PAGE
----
AI – The Next Battlefield of Cybersecurity

In the previous article, we discussed how artificial intelligence and machine learning could significantly boost the strength of cybersecurity systems – endpoint security solutions in particular.

Unfortunately, it is not only cybersecurity solution providers who understand the value of AI and ML; so do cybercriminals. So today, we will dive deeper into the subject of offensive AI and separate reality from fiction.

The evolution of AI and ML over the last decade

The term artificial intelligence was coined in 1956 at a conference at Dartmouth College. Alan Turing, however, published a paper several years earlier – in 1950 – discussing how to build intelligent machines and test their intelligence. Since the 50s, AI has undergone several springs – increased attention and significant progress made in the field. But, it wasn’t until the 1990s that computational power caught up with the needs of AI and ML. A famous example is Deep Blue, a chess-playing computer developed by IBM that in 1997 won a match against chess grandmaster Garry Kasparov.

Fast-forward to the last decade. In 2011, IBM’s Watson defeated reigning Jeopardy! champions Brad Rutter and Ken Jennings. This victory was a testament to how well a machine can understand the context in human language. The same year saw a landmark achievement in a machine’s ability to understand images when a convolutional neural network won the German Traffic Sign Recognition competition. As a result, the beginning of the decade saw the launch of such products as Siri, Google Glass, and Oculus VR.

A significant breakthrough came in 2014 when Ian Goodfellow created generative adversarial networks – a machine learning system that pits two neural networks against each other. Through competition, these networks can work out better solutions to problems and create original content. In 2018, an AI system that utilized generative adversarial networks created a painting sold for $400,000 at Christie’s auction.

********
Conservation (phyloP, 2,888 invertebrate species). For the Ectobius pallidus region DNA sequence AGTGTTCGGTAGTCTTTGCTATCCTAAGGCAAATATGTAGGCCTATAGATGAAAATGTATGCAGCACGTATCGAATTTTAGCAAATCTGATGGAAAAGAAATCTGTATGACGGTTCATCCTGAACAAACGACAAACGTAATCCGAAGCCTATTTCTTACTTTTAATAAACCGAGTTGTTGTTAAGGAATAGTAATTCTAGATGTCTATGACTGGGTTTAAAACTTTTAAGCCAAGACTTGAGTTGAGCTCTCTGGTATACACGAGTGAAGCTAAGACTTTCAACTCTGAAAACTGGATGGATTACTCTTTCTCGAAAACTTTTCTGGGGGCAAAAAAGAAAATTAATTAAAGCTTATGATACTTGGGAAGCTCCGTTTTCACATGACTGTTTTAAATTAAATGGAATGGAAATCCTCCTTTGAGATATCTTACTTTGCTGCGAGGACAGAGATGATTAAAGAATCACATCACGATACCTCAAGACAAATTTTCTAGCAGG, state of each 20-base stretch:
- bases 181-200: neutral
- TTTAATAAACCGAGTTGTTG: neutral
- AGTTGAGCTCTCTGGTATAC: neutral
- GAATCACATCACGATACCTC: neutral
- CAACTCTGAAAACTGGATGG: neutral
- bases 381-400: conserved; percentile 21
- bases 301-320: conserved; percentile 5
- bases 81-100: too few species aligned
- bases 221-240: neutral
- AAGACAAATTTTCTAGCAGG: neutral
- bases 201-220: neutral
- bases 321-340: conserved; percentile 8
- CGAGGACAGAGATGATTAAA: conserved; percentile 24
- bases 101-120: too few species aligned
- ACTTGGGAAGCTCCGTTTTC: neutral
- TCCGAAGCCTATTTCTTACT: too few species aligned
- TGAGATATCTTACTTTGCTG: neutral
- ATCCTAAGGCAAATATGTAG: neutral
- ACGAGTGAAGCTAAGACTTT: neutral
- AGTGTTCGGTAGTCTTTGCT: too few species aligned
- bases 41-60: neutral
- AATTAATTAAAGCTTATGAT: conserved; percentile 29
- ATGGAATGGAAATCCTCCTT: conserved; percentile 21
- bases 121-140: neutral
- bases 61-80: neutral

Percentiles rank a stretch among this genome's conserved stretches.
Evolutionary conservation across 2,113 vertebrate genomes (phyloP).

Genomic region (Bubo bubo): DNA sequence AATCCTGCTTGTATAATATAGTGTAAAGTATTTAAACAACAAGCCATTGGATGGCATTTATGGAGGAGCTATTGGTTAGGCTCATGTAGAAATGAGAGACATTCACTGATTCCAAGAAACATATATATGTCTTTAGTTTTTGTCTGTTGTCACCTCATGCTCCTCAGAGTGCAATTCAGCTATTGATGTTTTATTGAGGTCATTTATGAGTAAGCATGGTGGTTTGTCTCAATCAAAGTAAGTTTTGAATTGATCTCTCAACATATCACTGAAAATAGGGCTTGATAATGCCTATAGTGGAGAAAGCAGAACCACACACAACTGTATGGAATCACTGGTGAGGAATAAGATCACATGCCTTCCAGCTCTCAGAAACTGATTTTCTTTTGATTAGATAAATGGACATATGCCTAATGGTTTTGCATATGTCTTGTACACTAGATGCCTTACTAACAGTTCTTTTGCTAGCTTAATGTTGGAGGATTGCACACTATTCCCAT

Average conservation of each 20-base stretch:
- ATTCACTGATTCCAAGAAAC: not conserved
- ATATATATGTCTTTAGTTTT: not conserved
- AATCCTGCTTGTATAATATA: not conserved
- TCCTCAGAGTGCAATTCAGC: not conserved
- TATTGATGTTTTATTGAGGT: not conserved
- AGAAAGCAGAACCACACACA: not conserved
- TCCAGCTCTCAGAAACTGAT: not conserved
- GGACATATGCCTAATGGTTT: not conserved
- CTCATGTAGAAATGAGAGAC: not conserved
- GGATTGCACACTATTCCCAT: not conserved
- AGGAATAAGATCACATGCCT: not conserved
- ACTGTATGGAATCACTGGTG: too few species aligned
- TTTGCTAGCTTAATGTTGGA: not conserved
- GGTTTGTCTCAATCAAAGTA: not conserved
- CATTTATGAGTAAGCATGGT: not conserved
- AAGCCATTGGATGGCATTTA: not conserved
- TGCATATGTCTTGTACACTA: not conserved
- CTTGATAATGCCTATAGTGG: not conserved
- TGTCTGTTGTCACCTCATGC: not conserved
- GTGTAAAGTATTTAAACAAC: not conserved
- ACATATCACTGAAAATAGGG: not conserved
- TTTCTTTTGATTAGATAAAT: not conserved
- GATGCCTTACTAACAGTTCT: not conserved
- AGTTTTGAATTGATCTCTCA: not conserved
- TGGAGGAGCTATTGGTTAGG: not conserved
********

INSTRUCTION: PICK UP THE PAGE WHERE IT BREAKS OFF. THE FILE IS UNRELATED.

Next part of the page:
Over the last decade, these advancements in AI have given us products like Amazon’s Alexa, chatbots, and autonomous cars (though these are still, in large, in the development stage). None of these would’ve been possible 30 years ago due to the lack of computational power to accommodate the complexity of AI and ML systems.

The current state of AI and ML

While in many ways we are already highly accustomed to using AI- and ML-based products, be it using voice search to play a song or setting up a dentist appointment via a chatbot, AI and ML still have a long way to go before they get to the level of JARVIS. That’s due to some limitations that the scientific and technological communities have yet to overcome, including:

  • Access to data: ML- and AI-based technologies require large volumes of training data. Not every organization generates enough data. Much of the world’s data are aggregated in just a few companies such as Facebook and Google.
  • Computing time: There are hardware limitations in more advanced forms of AI and ML, and only organizations with powerful financial resources can afford to build custom hardware needed for these advanced programs.
  • Training costs: Training an AI or ML model is expensive. For example, according to one estimate, training GPT -3 would cost at least $4.6 million.